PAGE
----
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Interreligious Learning


Editors:  Pollefeyt D.

Year: 2007
ISBN: 978-90-429-1865-8
Pages: XXVI-340 p.
Price: 80 EURO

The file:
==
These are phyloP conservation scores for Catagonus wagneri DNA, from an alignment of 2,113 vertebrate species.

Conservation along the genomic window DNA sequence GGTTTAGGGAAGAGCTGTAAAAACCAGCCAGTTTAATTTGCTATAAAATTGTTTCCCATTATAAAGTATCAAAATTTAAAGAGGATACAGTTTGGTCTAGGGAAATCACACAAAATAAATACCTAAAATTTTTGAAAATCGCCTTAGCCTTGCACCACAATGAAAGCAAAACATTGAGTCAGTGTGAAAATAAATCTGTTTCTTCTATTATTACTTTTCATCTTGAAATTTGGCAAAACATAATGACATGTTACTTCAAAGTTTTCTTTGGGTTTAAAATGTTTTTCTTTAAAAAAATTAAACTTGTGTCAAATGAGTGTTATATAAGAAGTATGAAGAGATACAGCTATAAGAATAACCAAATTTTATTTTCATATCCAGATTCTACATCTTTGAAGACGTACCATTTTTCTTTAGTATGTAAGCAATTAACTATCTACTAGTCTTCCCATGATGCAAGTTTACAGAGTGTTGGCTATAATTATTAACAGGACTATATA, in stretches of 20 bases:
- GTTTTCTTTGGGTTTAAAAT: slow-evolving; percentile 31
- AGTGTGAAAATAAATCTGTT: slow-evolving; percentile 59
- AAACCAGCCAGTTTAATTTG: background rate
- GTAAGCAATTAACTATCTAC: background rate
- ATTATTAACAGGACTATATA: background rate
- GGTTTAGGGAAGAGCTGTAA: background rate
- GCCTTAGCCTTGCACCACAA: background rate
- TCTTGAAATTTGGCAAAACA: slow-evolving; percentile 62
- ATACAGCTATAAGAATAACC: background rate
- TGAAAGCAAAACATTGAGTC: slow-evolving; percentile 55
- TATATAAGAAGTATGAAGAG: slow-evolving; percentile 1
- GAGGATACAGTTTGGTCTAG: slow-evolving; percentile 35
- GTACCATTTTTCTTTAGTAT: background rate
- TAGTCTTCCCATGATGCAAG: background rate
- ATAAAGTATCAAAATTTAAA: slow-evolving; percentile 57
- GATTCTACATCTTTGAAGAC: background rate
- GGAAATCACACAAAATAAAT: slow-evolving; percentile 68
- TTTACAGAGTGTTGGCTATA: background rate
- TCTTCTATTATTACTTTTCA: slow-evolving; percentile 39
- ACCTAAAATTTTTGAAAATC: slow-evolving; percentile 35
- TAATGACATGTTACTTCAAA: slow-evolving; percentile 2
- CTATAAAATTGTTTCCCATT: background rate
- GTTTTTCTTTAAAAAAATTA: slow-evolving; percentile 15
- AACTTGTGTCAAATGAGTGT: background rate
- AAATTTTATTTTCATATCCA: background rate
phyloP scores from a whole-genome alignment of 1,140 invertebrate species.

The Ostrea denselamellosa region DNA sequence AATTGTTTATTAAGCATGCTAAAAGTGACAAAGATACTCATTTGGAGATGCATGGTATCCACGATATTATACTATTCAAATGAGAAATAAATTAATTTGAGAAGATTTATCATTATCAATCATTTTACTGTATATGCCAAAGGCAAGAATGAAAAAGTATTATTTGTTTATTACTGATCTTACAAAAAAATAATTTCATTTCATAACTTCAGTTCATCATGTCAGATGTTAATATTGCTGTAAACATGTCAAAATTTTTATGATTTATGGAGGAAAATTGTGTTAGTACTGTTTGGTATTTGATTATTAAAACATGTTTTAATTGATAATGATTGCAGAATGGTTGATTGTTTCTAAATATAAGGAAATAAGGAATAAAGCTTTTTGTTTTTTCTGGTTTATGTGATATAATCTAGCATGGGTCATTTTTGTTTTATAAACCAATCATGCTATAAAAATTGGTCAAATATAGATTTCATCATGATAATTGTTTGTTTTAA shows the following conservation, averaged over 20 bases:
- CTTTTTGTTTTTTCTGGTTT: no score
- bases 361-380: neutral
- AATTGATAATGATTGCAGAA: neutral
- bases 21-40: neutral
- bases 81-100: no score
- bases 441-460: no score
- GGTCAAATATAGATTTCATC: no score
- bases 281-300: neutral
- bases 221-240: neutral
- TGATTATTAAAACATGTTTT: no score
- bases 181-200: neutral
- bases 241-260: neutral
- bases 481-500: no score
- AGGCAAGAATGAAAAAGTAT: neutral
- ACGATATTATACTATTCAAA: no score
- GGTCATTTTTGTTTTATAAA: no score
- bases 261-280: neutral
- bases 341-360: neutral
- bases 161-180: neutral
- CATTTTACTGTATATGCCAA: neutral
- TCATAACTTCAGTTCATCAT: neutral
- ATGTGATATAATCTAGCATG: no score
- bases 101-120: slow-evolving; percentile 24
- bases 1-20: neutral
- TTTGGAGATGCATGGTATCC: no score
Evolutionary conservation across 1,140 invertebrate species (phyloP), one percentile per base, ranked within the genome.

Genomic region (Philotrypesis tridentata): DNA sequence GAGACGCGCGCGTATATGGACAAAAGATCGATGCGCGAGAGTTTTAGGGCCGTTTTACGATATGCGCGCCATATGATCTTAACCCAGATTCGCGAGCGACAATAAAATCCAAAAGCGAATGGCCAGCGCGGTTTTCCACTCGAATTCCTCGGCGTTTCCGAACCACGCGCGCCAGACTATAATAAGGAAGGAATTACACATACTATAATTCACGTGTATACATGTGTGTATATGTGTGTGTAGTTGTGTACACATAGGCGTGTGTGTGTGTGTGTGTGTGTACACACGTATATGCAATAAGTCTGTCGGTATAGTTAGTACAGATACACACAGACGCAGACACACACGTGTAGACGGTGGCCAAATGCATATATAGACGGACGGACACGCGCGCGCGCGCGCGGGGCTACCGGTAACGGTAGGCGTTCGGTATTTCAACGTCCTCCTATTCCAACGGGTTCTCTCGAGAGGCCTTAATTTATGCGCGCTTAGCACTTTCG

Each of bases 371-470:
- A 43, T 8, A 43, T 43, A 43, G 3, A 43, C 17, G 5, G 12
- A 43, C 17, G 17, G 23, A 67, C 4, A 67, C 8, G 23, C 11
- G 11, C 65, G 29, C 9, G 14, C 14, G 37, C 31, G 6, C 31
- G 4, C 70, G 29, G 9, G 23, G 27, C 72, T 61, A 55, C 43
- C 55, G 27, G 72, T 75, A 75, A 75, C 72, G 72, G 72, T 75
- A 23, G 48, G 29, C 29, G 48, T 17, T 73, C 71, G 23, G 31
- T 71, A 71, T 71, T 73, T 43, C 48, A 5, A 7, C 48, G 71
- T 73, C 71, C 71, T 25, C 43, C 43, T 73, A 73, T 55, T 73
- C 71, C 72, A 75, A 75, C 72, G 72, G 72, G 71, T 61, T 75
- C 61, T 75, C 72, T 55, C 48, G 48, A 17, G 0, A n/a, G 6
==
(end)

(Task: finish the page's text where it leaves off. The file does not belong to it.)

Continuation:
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The growth of secularisation, pluralism and globalisation have placed the West's traditional monoreligious education under pressure. Christianity no longer possesses a privileged position in Western Europe. Since the 1970's, a number of scholars have been trying to formulate an answer to this question of multireligiosity by developing a multireligious concept of religious education. As both a critique on, and alternative for, the multireligious model, scholars in the 1990s developed the interreligious model of religious education. This aproach distinguishes itself from monoreligious pedagogy through acknowledging plurality among the pupils as both a part of departure and as a possible end result of religious education. Moreover, it openly approaches the plurality of religions and worldviews as a learning opportunity. Religious education thus becomes a place of encounter and dialogue between different religious convictions. Interreligious learning further distinguishes itself from the multireligious model by overcoming a purely objective representation of the multitude of religions. In the interreligious model, students are not only informed, but are introduced to the cognitive and value commitments underlying the different religions, giving them the opportunity to enrich and develop their own personal religious identity. The teacher takes an explicit and particular religious (Christian) standpoint, but also tries to bring in other committed religious and philosophical voices. The interreligious model aims to teach students that holding a proper religious identity while having an openness to the religious other is not necessarily self-contradictory. What is more, that authentic religiosity is able to welcome the other in his/her vulnerability and strength as a witness to God. In this volume, scholars from various disciplines (theology, pedagogy, psychology and ethics) and from different religious backgrounds (Jews, Christians and Muslims) face up to a total of ten challenges related to interreligious learning. Challenges that may act as obstacles to the acceptance of this possible new paradigm for religious education.

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